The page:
Attack on Russian environmentalist linked to lavish mansion for Putin’s prime minister

The Akhshtyr landfill for Sochi Olympic construction trash in the middle of a , in the middle of a water protection zone where dumping is banned. Environmental Watch of the North Caucasus The Akhshtyr landfill for Sochi Olympic construction waste. Credit: Environmental Watch on the North Caucasus

In an explosive allegation, Russian investigative journalists have reported that a prominent environmental activist may have been beaten late last year for documenting the construction of a mansion for Russia’s prime minister on the Black Sea Coast’s protected lands.

Andrei Rudomakha, coordinator of the Environmental Watch on the Northern Caucasus, was attacked in late December by unknown assailants in Krasnodar in southern Russia and hospitalized with traumatic brain injuries, chemical eye burns and facial fractures.

Prior to the attack, Rudomakha and several other activists from the group had documented what they say is a mansion – complete with a Russian Orthodox chapel and vineyards – being built illegally for Prime Minister Dmitry Medvedev.

rudomakha2 A chapel built as part of a lavish illegal mansion allegedly built for Russian Prime Minister Dmitry Medvedev. Credit: Environmental Watch on the North Caucasus

On Sunday, Novaya Gazeta, the swashbuckling investigative newspaper in Moscow, published photos Rudomakha says he was attacked for taking. They show tree felling and construction machinery on a protected swathe of forest near the swank Black Sea vacation community of Gelendzhik. The paper further published evidence that the Federal Security Service, or FSB, has for the last two years been specifically harassing members of Rudomakha’s group.

Environmental Watch on the North Caucasus came to prominence by revealing the scale of official corruption and willful environmental negligence surrounding Russia’s 2014 Sochi Winter Olympics – efforts that forced one of its activists to flee the country and drove another into a prison camp for two years.

In the course of those investigations, the group revealed that dozens of billion dollar vacation homes for President Vladimir Putin, the patriarch of the Russian Orthodox Church, Krasnodar’s governor and other friendly politicians had been built in protected forests on the shores of the Black Sea.

rudomakha3 Construction equipment on the site of a mansion allegedly built for Russian Prime Minister Dmitry Medvedev. Credit: Environmental Watch on the North Caucasus

The group also catalogued illegal land grabs, shady business deals and legislative manipulations orchestrated by the government during Moscow’s drive for the most expensive Olympics in history, which weighed in at  $52 billion.

Railroad and highway construction around Sochi led to a plague of toxic and illegal landfills spread throughout the area’s protected forests, and landslides and construction waste from Alpine ski resorts owned by Kremlin connected businessmen continue to foul drinking water for more than 100,000 people living in the area.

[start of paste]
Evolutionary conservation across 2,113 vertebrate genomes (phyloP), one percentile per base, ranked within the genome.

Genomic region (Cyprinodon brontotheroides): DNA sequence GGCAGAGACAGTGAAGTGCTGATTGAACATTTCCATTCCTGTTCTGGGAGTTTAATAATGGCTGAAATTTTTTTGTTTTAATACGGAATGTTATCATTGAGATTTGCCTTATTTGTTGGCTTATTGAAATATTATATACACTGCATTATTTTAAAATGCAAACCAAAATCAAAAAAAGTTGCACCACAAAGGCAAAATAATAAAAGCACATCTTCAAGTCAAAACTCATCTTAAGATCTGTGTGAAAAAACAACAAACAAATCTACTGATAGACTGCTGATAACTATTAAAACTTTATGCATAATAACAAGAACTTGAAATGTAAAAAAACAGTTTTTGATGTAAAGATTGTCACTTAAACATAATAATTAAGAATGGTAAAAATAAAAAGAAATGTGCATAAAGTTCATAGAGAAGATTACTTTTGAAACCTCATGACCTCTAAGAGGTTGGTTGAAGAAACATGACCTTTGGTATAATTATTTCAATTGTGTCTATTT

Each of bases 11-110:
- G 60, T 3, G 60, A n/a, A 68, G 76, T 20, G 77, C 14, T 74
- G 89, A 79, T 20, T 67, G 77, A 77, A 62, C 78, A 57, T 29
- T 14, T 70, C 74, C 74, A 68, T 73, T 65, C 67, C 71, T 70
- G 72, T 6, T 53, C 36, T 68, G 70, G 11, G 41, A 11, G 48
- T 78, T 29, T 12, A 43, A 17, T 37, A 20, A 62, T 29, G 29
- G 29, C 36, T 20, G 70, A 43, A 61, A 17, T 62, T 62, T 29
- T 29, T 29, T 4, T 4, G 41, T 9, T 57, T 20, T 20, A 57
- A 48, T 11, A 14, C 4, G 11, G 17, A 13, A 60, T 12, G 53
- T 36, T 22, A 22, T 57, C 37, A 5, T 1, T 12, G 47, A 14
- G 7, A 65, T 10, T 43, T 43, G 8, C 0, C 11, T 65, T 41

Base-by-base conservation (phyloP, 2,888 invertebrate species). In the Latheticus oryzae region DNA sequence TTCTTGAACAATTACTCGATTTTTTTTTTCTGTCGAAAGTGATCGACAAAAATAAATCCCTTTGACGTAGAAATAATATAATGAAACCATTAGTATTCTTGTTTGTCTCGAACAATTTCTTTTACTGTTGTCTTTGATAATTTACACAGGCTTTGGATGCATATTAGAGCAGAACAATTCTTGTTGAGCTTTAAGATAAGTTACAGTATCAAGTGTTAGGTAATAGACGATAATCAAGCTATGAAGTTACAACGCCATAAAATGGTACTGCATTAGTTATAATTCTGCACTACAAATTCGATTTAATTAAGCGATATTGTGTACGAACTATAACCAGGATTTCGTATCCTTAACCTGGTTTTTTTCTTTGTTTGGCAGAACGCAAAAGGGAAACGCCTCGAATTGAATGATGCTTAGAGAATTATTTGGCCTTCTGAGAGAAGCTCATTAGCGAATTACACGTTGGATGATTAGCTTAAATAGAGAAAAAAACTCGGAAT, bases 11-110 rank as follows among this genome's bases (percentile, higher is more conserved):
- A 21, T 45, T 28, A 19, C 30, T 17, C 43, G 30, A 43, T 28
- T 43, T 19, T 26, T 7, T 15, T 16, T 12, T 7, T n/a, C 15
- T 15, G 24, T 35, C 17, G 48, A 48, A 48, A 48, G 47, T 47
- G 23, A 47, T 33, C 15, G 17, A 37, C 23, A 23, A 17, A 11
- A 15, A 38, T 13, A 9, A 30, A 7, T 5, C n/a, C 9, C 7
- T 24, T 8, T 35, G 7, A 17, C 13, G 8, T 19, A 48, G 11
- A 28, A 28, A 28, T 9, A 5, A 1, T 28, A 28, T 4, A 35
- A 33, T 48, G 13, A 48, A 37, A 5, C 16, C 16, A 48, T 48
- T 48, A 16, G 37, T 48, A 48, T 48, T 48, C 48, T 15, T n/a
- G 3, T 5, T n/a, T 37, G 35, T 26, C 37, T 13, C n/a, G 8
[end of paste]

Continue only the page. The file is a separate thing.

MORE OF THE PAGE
The group came under heavy handed surveillance during the Sochi Winter Games, and official rancor over its revelations grew so corrosive that, at one point, police horsewhipped activist gathering in Sochi to protest the corruption and environmental degradation detailed in their incendiary Olympic report.

But the group says official pushback has been worse since 2016, and documents revealed by Novaya Gazeta’s report corroborate that. It was in that year, according to the paper’s investigations, that a construction company owned by a former classmate of Putin began building the summer mansion for Medvedev.

That year also saw the beginning of a covert campaign by the FSB to intimidate and sabotage the group’s investigations into the lavish vacation homes sprouting up in the forests around Sochi. The newspaper described numerous documents obtained from law enforcement sources detailing a sanctioned harassment campaign.

Rudomakha Andrei Rudomakha of the Environmental Watch on the Northern Caucasus. (Photo: Facebook)

Since the attack, Rudomakha and another member of the group, Dmitry Shevchenko, have been receiving anonymous death threats from an email address that translates to “death to Rudomakha.” The threats targeted the group for taking “foreign funding” to “destroy Russia,” and urge the two to leave the country or be killed.

The activists say Rudomakha’s attackers had evidently been briefed on where to find him, and on what to take when they found him – information they assert could only have come from the regional FSB office. Several other activists from the group were also harassed by officials to turn over photos and video in the wake of the attack.

Meanwhile, Prime Minister Medvedev has since last year become the face of Russian corruption. In March, hundreds of thousands of protestors in 82 Russian cities turned out in anti-corruption demonstrations after it was alleged that Medvedev had amassed a collection of palaces, yachts and vineyards during his time in office.

Those allegations were publicized by Alexei Navalny, who, after a series of official manipulations, has been disqualified from running against Putin in Russia’s upcoming presidential election in March.
Revelations about yet another lavish home for Medvedev could become political poison in a year when Russians are being asked to consider leaving Putin and his administration in the Kremlin for another four years.

Because of this, the attack on Rudomakha and what his photographs have revealed have already resonated. More than 113,000 people have so far signed a petition calling on authorities to investigate the attack and the subsequent death threats.